Studio Notes: Stinky Pearls?
Sales manager Lisa Hooper sold me some freshwater Chinese pearls earlier this year at United States Pearl Company in Camden, TN. But they are only a sideline, she said. The company’s main business is to process freshwater mussel shells from the nearby Tennessee River. Once killed and cleaned, the shell halves are cut into beads and become the nuclei for salt water cultured pearls.
To collect Tennessee River pearls, the waste meat is dumped into a huge 500-gallon vat, heated with propane, and cooked out, she says. Then the stuff is poured into 50-gallon drums, capped and left to rot for a year.
The Tennessee pearl industry is known to be notoriously secret these days, but I have to ask: Are the drums stinky when opened?
“Oh my heavens yes,” Lisa says.
But it’s worth it. A rare 47.9-carat strand of rounded, graduated and matched Tennessee pearls from 3 mm to 7 mm is priced at $3,600 and took years to collect. Others, wing shaped or bubbly, go for hundreds of dollars.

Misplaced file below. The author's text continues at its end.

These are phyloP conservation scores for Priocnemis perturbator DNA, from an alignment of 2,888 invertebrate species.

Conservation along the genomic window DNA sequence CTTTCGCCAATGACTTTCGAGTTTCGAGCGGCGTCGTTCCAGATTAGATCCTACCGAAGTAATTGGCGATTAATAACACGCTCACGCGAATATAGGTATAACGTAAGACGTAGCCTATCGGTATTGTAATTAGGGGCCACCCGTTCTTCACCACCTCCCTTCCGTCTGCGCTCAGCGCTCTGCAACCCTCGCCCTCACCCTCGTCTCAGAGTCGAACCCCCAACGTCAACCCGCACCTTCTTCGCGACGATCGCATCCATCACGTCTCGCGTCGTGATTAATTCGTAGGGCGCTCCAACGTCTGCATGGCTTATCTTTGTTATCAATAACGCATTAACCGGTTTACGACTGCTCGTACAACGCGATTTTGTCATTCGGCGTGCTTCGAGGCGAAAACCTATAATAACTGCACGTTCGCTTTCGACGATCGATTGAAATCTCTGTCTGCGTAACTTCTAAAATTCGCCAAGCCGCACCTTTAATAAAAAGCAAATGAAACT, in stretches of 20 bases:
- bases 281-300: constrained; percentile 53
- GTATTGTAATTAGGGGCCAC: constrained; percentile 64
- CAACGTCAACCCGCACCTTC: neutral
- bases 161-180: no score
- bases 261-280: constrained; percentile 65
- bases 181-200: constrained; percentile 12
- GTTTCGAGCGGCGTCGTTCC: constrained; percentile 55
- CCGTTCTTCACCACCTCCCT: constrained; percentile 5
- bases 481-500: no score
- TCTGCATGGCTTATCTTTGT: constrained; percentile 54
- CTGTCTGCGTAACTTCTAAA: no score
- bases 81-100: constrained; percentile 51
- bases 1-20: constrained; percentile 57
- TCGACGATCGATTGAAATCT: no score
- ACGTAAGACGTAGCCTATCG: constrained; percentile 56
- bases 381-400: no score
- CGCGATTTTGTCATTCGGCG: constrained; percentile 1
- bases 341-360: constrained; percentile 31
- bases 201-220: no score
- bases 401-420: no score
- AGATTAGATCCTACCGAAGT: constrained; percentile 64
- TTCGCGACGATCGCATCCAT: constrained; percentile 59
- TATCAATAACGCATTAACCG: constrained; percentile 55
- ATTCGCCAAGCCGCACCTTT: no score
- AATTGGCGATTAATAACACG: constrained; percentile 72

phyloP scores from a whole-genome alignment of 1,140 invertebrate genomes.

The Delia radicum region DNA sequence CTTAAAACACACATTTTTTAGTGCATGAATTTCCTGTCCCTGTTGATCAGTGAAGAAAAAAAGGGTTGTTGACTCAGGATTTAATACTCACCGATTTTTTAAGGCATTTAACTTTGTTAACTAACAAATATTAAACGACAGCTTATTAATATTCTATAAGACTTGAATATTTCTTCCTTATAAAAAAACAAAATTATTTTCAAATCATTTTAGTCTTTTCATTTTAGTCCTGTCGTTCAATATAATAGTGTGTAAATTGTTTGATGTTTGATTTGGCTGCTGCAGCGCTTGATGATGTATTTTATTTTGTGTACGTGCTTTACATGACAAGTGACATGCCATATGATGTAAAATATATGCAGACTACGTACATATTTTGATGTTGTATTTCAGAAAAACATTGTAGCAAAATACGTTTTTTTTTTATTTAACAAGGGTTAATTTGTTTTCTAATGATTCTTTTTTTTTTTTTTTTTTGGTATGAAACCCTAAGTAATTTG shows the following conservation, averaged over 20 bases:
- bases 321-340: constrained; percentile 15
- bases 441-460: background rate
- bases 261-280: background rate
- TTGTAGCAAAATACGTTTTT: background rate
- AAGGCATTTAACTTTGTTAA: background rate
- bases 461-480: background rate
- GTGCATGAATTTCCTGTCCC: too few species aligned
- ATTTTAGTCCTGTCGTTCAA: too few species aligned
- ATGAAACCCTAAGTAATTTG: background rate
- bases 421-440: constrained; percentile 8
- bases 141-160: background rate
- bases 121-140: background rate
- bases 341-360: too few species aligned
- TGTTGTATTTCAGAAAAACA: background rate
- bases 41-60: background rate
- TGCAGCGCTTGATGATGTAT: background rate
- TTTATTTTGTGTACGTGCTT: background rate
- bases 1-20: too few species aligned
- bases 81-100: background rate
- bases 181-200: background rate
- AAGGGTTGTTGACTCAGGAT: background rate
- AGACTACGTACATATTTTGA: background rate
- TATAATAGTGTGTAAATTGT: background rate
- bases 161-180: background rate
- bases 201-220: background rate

Pearls have also been found in the Mississippi River, but are disappearing. In the old days, you’d find a decent angel wing or baroque shape in one of every hundred mussels you opened. A nice round pearl was tougher – these only occurred in one out of every 10,000 to 50,000 mussels, sources say.
And those gems are stinking expensive. One site showcased a perfect, round 11.6 mm Mississippi River pearl. The price? $14,000.
Betsy Lehndorff has been writing for Lapidary Journal Jewelry Artist since 2010. Her story on Colorado diamonds appears in the September-October issue and she will be writing about her experience in Kate Wolf’s class in 2018, along with her grant-writing adventures as a silversmith. You can reach her at firstname.lastname@example.org.